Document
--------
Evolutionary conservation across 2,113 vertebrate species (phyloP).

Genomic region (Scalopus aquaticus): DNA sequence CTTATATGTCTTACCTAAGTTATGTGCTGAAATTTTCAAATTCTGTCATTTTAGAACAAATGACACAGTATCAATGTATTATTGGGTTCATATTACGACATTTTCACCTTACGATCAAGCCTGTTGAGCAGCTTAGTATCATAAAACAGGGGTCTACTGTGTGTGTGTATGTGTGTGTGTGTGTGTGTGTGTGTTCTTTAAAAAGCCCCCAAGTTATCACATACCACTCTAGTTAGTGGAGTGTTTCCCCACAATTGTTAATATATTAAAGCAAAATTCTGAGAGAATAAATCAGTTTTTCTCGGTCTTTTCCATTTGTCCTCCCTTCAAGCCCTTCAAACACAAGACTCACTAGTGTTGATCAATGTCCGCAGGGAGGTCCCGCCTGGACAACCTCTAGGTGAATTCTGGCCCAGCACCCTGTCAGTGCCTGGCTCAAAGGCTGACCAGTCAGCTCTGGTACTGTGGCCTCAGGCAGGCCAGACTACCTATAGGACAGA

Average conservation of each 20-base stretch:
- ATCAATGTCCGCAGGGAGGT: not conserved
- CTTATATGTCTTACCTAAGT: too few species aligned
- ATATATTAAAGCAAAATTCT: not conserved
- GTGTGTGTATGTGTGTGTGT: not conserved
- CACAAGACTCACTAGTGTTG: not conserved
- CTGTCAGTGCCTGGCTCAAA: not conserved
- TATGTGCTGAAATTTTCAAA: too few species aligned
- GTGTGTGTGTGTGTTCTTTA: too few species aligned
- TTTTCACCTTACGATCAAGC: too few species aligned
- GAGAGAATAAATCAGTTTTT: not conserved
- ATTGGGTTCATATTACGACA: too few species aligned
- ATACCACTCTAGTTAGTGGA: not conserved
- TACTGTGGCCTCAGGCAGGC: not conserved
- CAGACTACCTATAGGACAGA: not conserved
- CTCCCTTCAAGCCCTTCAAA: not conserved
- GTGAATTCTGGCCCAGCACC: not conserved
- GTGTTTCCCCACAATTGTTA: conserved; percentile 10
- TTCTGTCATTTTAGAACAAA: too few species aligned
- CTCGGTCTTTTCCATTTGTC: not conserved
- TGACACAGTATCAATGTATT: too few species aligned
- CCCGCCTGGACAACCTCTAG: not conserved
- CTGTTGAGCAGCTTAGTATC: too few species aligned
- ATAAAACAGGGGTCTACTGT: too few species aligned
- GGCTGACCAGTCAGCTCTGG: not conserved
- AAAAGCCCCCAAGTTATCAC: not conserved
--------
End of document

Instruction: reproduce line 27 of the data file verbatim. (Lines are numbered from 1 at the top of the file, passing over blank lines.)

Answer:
- GGCTGACCAGTCAGCTCTGG: not conserved